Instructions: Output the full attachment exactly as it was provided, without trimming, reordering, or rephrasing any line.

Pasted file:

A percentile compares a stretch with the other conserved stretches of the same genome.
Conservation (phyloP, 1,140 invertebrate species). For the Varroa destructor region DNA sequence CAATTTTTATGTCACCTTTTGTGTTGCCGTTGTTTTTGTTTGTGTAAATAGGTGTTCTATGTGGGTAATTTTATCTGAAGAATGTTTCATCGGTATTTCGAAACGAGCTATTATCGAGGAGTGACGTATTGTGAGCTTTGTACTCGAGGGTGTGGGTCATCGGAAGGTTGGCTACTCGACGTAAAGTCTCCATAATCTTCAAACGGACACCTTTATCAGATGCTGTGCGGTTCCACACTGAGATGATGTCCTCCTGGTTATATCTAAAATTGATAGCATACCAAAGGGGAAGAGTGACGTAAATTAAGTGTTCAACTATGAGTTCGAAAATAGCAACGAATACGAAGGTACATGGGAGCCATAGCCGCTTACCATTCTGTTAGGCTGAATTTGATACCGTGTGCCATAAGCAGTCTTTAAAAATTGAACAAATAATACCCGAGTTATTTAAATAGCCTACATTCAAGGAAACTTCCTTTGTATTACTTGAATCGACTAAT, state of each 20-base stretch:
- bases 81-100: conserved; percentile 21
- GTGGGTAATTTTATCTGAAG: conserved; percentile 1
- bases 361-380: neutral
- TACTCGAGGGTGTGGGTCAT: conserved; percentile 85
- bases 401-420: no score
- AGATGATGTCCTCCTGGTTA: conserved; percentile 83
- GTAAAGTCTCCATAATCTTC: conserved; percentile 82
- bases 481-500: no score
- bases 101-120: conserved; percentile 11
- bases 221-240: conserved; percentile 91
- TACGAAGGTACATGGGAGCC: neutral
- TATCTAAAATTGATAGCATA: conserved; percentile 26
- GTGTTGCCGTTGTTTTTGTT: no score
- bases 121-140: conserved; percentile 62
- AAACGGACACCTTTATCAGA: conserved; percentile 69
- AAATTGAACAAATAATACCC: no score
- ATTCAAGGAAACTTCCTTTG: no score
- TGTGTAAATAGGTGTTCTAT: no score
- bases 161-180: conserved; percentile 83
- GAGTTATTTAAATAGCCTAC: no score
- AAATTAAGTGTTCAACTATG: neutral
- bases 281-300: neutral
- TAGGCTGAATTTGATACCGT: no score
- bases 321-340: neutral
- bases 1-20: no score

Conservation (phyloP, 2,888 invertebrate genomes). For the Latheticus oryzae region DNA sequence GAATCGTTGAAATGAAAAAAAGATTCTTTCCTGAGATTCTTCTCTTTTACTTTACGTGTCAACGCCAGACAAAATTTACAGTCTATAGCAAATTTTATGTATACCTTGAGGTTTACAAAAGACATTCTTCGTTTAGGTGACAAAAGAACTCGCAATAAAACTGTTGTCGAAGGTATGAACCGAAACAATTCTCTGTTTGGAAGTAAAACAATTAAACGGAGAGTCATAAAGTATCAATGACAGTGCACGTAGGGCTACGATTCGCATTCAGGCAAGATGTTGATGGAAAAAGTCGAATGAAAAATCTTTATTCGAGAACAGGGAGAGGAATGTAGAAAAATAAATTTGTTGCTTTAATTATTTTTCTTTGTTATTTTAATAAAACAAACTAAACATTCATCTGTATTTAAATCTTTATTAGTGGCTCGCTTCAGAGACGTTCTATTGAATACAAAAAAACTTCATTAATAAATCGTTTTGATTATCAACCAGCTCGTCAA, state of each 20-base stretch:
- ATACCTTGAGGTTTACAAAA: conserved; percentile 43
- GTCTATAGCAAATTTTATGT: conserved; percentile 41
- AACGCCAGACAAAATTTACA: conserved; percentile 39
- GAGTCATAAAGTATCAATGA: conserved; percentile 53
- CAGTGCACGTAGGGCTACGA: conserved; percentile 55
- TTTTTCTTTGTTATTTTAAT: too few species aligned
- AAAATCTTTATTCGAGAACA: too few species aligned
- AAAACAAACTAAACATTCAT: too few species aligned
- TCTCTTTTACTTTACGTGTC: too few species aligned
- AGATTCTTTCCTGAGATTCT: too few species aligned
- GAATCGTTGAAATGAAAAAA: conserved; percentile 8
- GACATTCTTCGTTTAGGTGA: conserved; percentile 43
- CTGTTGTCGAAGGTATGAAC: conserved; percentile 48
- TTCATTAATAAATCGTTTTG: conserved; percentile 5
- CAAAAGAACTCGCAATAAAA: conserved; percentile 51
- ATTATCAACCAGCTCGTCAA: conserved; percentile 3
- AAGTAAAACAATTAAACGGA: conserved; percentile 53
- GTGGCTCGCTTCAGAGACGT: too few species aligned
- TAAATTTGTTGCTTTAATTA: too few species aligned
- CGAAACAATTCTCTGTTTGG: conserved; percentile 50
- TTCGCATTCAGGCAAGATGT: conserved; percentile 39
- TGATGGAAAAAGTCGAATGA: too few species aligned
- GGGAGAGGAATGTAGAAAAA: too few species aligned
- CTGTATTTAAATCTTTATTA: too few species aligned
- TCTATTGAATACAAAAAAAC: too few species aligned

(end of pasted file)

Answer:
A percentile compares a stretch with the other conserved stretches of the same genome.
Conservation (phyloP, 1,140 invertebrate species). For the Varroa destructor region DNA sequence CAATTTTTATGTCACCTTTTGTGTTGCCGTTGTTTTTGTTTGTGTAAATAGGTGTTCTATGTGGGTAATTTTATCTGAAGAATGTTTCATCGGTATTTCGAAACGAGCTATTATCGAGGAGTGACGTATTGTGAGCTTTGTACTCGAGGGTGTGGGTCATCGGAAGGTTGGCTACTCGACGTAAAGTCTCCATAATCTTCAAACGGACACCTTTATCAGATGCTGTGCGGTTCCACACTGAGATGATGTCCTCCTGGTTATATCTAAAATTGATAGCATACCAAAGGGGAAGAGTGACGTAAATTAAGTGTTCAACTATGAGTTCGAAAATAGCAACGAATACGAAGGTACATGGGAGCCATAGCCGCTTACCATTCTGTTAGGCTGAATTTGATACCGTGTGCCATAAGCAGTCTTTAAAAATTGAACAAATAATACCCGAGTTATTTAAATAGCCTACATTCAAGGAAACTTCCTTTGTATTACTTGAATCGACTAAT, state of each 20-base stretch:
- bases 81-100: conserved; percentile 21
- GTGGGTAATTTTATCTGAAG: conserved; percentile 1
- bases 361-380: neutral
- TACTCGAGGGTGTGGGTCAT: conserved; percentile 85
- bases 401-420: no score
- AGATGATGTCCTCCTGGTTA: conserved; percentile 83
- GTAAAGTCTCCATAATCTTC: conserved; percentile 82
- bases 481-500: no score
- bases 101-120: conserved; percentile 11
- bases 221-240: conserved; percentile 91
- TACGAAGGTACATGGGAGCC: neutral
- TATCTAAAATTGATAGCATA: conserved; percentile 26
- GTGTTGCCGTTGTTTTTGTT: no score
- bases 121-140: conserved; percentile 62
- AAACGGACACCTTTATCAGA: conserved; percentile 69
- AAATTGAACAAATAATACCC: no score
- ATTCAAGGAAACTTCCTTTG: no score
- TGTGTAAATAGGTGTTCTAT: no score
- bases 161-180: conserved; percentile 83
- GAGTTATTTAAATAGCCTAC: no score
- AAATTAAGTGTTCAACTATG: neutral
- bases 281-300: neutral
- TAGGCTGAATTTGATACCGT: no score
- bases 321-340: neutral
- bases 1-20: no score

Conservation (phyloP, 2,888 invertebrate genomes). For the Latheticus oryzae region DNA sequence GAATCGTTGAAATGAAAAAAAGATTCTTTCCTGAGATTCTTCTCTTTTACTTTACGTGTCAACGCCAGACAAAATTTACAGTCTATAGCAAATTTTATGTATACCTTGAGGTTTACAAAAGACATTCTTCGTTTAGGTGACAAAAGAACTCGCAATAAAACTGTTGTCGAAGGTATGAACCGAAACAATTCTCTGTTTGGAAGTAAAACAATTAAACGGAGAGTCATAAAGTATCAATGACAGTGCACGTAGGGCTACGATTCGCATTCAGGCAAGATGTTGATGGAAAAAGTCGAATGAAAAATCTTTATTCGAGAACAGGGAGAGGAATGTAGAAAAATAAATTTGTTGCTTTAATTATTTTTCTTTGTTATTTTAATAAAACAAACTAAACATTCATCTGTATTTAAATCTTTATTAGTGGCTCGCTTCAGAGACGTTCTATTGAATACAAAAAAACTTCATTAATAAATCGTTTTGATTATCAACCAGCTCGTCAA, state of each 20-base stretch:
- ATACCTTGAGGTTTACAAAA: conserved; percentile 43
- GTCTATAGCAAATTTTATGT: conserved; percentile 41
- AACGCCAGACAAAATTTACA: conserved; percentile 39
- GAGTCATAAAGTATCAATGA: conserved; percentile 53
- CAGTGCACGTAGGGCTACGA: conserved; percentile 55
- TTTTTCTTTGTTATTTTAAT: too few species aligned
- AAAATCTTTATTCGAGAACA: too few species aligned
- AAAACAAACTAAACATTCAT: too few species aligned
- TCTCTTTTACTTTACGTGTC: too few species aligned
- AGATTCTTTCCTGAGATTCT: too few species aligned
- GAATCGTTGAAATGAAAAAA: conserved; percentile 8
- GACATTCTTCGTTTAGGTGA: conserved; percentile 43
- CTGTTGTCGAAGGTATGAAC: conserved; percentile 48
- TTCATTAATAAATCGTTTTG: conserved; percentile 5
- CAAAAGAACTCGCAATAAAA: conserved; percentile 51
- ATTATCAACCAGCTCGTCAA: conserved; percentile 3
- AAGTAAAACAATTAAACGGA: conserved; percentile 53
- GTGGCTCGCTTCAGAGACGT: too few species aligned
- TAAATTTGTTGCTTTAATTA: too few species aligned
- CGAAACAATTCTCTGTTTGG: conserved; percentile 50
- TTCGCATTCAGGCAAGATGT: conserved; percentile 39
- TGATGGAAAAAGTCGAATGA: too few species aligned
- GGGAGAGGAATGTAGAAAAA: too few species aligned
- CTGTATTTAAATCTTTATTA: too few species aligned
- TCTATTGAATACAAAAAAAC: too few species aligned